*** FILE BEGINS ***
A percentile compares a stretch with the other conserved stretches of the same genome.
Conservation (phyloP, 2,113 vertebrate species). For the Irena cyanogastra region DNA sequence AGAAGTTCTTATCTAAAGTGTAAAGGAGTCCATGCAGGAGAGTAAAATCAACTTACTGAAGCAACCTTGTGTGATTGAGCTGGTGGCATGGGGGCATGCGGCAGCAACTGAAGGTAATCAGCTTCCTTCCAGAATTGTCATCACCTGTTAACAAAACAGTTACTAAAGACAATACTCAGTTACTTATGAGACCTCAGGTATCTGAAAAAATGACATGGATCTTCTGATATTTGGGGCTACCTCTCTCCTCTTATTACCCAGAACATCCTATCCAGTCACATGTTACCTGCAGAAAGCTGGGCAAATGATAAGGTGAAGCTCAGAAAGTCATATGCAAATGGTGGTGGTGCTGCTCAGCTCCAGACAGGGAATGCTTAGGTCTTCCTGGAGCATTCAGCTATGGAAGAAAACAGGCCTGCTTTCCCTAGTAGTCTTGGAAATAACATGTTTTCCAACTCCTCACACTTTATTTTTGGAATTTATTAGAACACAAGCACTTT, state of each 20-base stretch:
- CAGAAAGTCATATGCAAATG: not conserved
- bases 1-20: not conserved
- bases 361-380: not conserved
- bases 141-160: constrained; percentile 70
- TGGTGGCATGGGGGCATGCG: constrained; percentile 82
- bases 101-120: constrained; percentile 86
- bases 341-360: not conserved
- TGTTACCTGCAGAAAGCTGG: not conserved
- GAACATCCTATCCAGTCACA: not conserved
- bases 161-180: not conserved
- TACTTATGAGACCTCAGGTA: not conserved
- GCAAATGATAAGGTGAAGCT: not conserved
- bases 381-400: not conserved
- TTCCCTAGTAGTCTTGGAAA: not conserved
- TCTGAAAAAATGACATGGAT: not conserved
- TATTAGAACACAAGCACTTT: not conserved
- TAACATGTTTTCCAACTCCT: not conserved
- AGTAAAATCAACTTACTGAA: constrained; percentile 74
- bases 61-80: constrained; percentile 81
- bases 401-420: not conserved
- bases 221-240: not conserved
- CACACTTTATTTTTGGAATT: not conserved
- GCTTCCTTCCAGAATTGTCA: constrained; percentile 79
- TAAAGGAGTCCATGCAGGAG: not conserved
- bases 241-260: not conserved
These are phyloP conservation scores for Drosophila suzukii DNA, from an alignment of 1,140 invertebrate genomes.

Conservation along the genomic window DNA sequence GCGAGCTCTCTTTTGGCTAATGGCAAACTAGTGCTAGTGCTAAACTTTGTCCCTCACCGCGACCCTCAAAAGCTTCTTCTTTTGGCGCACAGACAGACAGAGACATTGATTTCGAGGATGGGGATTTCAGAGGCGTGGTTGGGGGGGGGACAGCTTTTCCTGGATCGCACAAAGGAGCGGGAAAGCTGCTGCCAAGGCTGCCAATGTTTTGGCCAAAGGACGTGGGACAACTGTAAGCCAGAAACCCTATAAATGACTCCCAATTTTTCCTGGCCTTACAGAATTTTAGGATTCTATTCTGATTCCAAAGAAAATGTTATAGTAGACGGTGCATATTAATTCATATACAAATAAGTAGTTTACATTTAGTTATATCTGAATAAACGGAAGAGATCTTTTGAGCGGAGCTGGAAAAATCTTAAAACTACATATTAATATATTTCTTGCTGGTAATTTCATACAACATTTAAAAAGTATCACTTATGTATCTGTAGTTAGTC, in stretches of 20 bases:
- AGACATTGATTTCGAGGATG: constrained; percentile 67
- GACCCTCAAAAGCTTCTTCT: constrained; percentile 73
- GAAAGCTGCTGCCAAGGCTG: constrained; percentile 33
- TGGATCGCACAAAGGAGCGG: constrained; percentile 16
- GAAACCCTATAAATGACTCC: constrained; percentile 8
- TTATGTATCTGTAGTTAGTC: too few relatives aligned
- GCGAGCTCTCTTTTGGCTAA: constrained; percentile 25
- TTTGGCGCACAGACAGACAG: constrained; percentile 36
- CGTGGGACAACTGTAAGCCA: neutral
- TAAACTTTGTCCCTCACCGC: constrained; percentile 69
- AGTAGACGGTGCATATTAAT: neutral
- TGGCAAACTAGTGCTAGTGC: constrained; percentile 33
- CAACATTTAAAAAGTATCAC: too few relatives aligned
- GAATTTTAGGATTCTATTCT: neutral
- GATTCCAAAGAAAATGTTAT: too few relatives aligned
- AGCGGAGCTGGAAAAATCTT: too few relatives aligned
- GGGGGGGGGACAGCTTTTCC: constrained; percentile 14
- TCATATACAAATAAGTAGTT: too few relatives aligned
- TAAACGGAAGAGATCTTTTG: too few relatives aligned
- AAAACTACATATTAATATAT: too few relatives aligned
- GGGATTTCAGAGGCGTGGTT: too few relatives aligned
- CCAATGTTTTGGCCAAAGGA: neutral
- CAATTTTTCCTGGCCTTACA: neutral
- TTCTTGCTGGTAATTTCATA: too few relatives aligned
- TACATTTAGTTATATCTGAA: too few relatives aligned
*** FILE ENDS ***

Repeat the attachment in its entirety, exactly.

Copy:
A percentile compares a stretch with the other conserved stretches of the same genome.
Conservation (phyloP, 2,113 vertebrate species). For the Irena cyanogastra region DNA sequence AGAAGTTCTTATCTAAAGTGTAAAGGAGTCCATGCAGGAGAGTAAAATCAACTTACTGAAGCAACCTTGTGTGATTGAGCTGGTGGCATGGGGGCATGCGGCAGCAACTGAAGGTAATCAGCTTCCTTCCAGAATTGTCATCACCTGTTAACAAAACAGTTACTAAAGACAATACTCAGTTACTTATGAGACCTCAGGTATCTGAAAAAATGACATGGATCTTCTGATATTTGGGGCTACCTCTCTCCTCTTATTACCCAGAACATCCTATCCAGTCACATGTTACCTGCAGAAAGCTGGGCAAATGATAAGGTGAAGCTCAGAAAGTCATATGCAAATGGTGGTGGTGCTGCTCAGCTCCAGACAGGGAATGCTTAGGTCTTCCTGGAGCATTCAGCTATGGAAGAAAACAGGCCTGCTTTCCCTAGTAGTCTTGGAAATAACATGTTTTCCAACTCCTCACACTTTATTTTTGGAATTTATTAGAACACAAGCACTTT, state of each 20-base stretch:
- CAGAAAGTCATATGCAAATG: not conserved
- bases 1-20: not conserved
- bases 361-380: not conserved
- bases 141-160: constrained; percentile 70
- TGGTGGCATGGGGGCATGCG: constrained; percentile 82
- bases 101-120: constrained; percentile 86
- bases 341-360: not conserved
- TGTTACCTGCAGAAAGCTGG: not conserved
- GAACATCCTATCCAGTCACA: not conserved
- bases 161-180: not conserved
- TACTTATGAGACCTCAGGTA: not conserved
- GCAAATGATAAGGTGAAGCT: not conserved
- bases 381-400: not conserved
- TTCCCTAGTAGTCTTGGAAA: not conserved
- TCTGAAAAAATGACATGGAT: not conserved
- TATTAGAACACAAGCACTTT: not conserved
- TAACATGTTTTCCAACTCCT: not conserved
- AGTAAAATCAACTTACTGAA: constrained; percentile 74
- bases 61-80: constrained; percentile 81
- bases 401-420: not conserved
- bases 221-240: not conserved
- CACACTTTATTTTTGGAATT: not conserved
- GCTTCCTTCCAGAATTGTCA: constrained; percentile 79
- TAAAGGAGTCCATGCAGGAG: not conserved
- bases 241-260: not conserved
These are phyloP conservation scores for Drosophila suzukii DNA, from an alignment of 1,140 invertebrate genomes.

Conservation along the genomic window DNA sequence GCGAGCTCTCTTTTGGCTAATGGCAAACTAGTGCTAGTGCTAAACTTTGTCCCTCACCGCGACCCTCAAAAGCTTCTTCTTTTGGCGCACAGACAGACAGAGACATTGATTTCGAGGATGGGGATTTCAGAGGCGTGGTTGGGGGGGGGACAGCTTTTCCTGGATCGCACAAAGGAGCGGGAAAGCTGCTGCCAAGGCTGCCAATGTTTTGGCCAAAGGACGTGGGACAACTGTAAGCCAGAAACCCTATAAATGACTCCCAATTTTTCCTGGCCTTACAGAATTTTAGGATTCTATTCTGATTCCAAAGAAAATGTTATAGTAGACGGTGCATATTAATTCATATACAAATAAGTAGTTTACATTTAGTTATATCTGAATAAACGGAAGAGATCTTTTGAGCGGAGCTGGAAAAATCTTAAAACTACATATTAATATATTTCTTGCTGGTAATTTCATACAACATTTAAAAAGTATCACTTATGTATCTGTAGTTAGTC, in stretches of 20 bases:
- AGACATTGATTTCGAGGATG: constrained; percentile 67
- GACCCTCAAAAGCTTCTTCT: constrained; percentile 73
- GAAAGCTGCTGCCAAGGCTG: constrained; percentile 33
- TGGATCGCACAAAGGAGCGG: constrained; percentile 16
- GAAACCCTATAAATGACTCC: constrained; percentile 8
- TTATGTATCTGTAGTTAGTC: too few relatives aligned
- GCGAGCTCTCTTTTGGCTAA: constrained; percentile 25
- TTTGGCGCACAGACAGACAG: constrained; percentile 36
- CGTGGGACAACTGTAAGCCA: neutral
- TAAACTTTGTCCCTCACCGC: constrained; percentile 69
- AGTAGACGGTGCATATTAAT: neutral
- TGGCAAACTAGTGCTAGTGC: constrained; percentile 33
- CAACATTTAAAAAGTATCAC: too few relatives aligned
- GAATTTTAGGATTCTATTCT: neutral
- GATTCCAAAGAAAATGTTAT: too few relatives aligned
- AGCGGAGCTGGAAAAATCTT: too few relatives aligned
- GGGGGGGGGACAGCTTTTCC: constrained; percentile 14
- TCATATACAAATAAGTAGTT: too few relatives aligned
- TAAACGGAAGAGATCTTTTG: too few relatives aligned
- AAAACTACATATTAATATAT: too few relatives aligned
- GGGATTTCAGAGGCGTGGTT: too few relatives aligned
- CCAATGTTTTGGCCAAAGGA: neutral
- CAATTTTTCCTGGCCTTACA: neutral
- TTCTTGCTGGTAATTTCATA: too few relatives aligned
- TACATTTAGTTATATCTGAA: too few relatives aligned